Could cleaner air lead to more hurricanes? A new study suggests

0

A new study by the National Oceanic and Atmospheric Administration (NOAA) has found that cleaner air leads to more hurricanes, according to a study published in the journal Scientists progress Wednesday. Research indicates that a 50% decrease in pollution in Europe and the United States correlates with a 33% increase in storm formation in the Atlantic over the past two decades.

More pollution less typhoons

Meanwhile, in the Pacific, more pollution is linked to fewer typhoons. NOAA hurricane specialist Hiroyuki Murakami came to this conclusion by running numerous computer climate simulations to study phenomena that could not be explained by natural climate cycles.

He hypothesized that since hurricanes need warm water to form and persist, the cooling of the air and seas resulting from a warming decrease in greenhouse gas emissions would naturally result in less disastrous events. This is why the Pacific, which suffers from a lot of pollution from India and China, also experiences more hurricanes.

The air is warm enough to warm the seas and cause devastating natural phenomena. Meanwhile, the Atlantic has seen a decline in pollution since 1980.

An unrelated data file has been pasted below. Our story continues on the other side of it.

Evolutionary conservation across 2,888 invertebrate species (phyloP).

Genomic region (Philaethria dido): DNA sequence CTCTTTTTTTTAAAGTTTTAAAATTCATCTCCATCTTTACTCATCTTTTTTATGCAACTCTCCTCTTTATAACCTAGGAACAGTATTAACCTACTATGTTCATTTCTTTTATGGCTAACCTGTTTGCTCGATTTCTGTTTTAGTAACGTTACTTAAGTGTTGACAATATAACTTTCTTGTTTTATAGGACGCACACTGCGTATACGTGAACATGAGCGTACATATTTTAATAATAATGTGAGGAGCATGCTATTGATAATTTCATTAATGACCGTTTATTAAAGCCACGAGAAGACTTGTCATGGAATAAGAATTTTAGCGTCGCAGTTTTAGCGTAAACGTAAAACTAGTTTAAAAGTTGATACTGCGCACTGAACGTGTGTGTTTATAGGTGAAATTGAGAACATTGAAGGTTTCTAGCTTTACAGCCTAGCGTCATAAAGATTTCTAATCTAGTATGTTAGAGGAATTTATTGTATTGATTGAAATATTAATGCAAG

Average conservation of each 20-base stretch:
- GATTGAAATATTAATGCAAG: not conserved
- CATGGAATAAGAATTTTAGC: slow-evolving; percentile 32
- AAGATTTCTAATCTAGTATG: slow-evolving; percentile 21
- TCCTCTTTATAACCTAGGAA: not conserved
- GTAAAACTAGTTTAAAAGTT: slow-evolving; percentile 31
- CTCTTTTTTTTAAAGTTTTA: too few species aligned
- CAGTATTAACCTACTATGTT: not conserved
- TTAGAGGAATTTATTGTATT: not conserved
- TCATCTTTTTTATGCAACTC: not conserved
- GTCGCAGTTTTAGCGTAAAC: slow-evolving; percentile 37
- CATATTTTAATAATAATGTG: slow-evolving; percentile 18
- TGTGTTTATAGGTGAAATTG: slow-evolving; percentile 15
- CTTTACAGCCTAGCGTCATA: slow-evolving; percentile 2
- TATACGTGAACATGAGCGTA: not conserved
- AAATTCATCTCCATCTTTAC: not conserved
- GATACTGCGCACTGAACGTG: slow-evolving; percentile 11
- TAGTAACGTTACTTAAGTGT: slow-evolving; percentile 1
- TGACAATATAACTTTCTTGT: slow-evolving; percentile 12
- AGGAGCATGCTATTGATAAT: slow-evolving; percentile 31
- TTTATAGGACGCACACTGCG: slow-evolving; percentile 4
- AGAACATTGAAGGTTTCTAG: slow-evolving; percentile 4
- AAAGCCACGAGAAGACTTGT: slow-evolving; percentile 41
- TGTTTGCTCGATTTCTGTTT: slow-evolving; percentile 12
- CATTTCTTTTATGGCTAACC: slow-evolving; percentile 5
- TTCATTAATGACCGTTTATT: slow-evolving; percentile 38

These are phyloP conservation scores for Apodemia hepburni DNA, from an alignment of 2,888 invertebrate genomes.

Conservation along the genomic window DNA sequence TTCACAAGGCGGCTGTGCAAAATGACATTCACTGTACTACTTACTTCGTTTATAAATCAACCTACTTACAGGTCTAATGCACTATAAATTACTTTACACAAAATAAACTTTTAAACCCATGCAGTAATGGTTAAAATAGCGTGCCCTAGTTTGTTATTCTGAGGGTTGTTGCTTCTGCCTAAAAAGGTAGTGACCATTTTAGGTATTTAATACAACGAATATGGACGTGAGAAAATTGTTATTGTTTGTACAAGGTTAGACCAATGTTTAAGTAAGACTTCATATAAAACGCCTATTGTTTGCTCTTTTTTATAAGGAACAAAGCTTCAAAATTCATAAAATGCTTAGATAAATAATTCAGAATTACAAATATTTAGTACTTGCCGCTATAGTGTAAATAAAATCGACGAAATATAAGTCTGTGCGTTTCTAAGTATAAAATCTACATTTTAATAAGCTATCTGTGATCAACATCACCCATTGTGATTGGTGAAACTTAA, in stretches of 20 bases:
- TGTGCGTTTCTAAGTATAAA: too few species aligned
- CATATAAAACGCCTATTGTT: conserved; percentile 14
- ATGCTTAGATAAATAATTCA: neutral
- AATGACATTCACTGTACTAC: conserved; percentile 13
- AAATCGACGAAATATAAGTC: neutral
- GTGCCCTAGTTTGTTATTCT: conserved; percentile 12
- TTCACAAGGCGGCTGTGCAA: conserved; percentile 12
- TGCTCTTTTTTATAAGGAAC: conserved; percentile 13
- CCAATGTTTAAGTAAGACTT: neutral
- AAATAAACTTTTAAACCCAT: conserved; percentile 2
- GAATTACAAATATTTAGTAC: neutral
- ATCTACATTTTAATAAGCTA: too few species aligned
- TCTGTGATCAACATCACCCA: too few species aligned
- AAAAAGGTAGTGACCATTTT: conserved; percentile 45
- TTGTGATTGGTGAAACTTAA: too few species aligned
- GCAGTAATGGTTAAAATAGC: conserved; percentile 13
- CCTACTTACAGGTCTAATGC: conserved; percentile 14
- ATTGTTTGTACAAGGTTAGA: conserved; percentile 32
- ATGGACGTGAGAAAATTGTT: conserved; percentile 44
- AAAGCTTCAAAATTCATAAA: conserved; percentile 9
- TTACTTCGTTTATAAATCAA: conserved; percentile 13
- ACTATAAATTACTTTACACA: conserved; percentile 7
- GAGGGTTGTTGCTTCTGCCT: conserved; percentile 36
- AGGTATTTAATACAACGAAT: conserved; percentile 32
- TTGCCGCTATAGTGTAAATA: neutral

“That’s why the Atlantic has gone pretty much crazy since the mid-1990s and why it was so calm in the 1970s and 80s,” said climatologist and hurricane expert Jim Kossin of risk firm The Climate Service. Kossin was not part of the NOAA study, but confirmed that the pollution “gave a lot of people a break in the 70s and 80s, but we’re all paying for it now.”

Pollution kills lives

That might sound ominous until you consider how many extra lives are taken due to pollution. Kristie Ebi, a professor of public health at the University of Washington, said seven million people around the world die each year from air pollution, far more than from hurricanes. Ebi insisted that reducing air pollution was essential, regardless of what happens with cyclones.

The study is published in Scientific advances.

Abstract:
Over the past 40 years, anthropogenic aerosols have decreased significantly in Europe and the United States due to pollution control measures, while they have increased in South and East Asia due to economic growth. and industry in these regions. However, it is not yet clear how changes in anthropogenic aerosols have altered global tropical cyclone (TC) activity. In this study, we reveal that decreases in aerosols over Europe and the United States contributed to significant decreases in TCs over the Southern Hemisphere as well as increases in TCs over over the North Atlantic, while increases in aerosols over South and East Asia exerted substantial decreases in TCs over the western North Pacific. These results suggest that how society controls future anthropogenic aerosol emissions will have a substantial impact on global CT activity.


Source link

Share.

Comments are closed.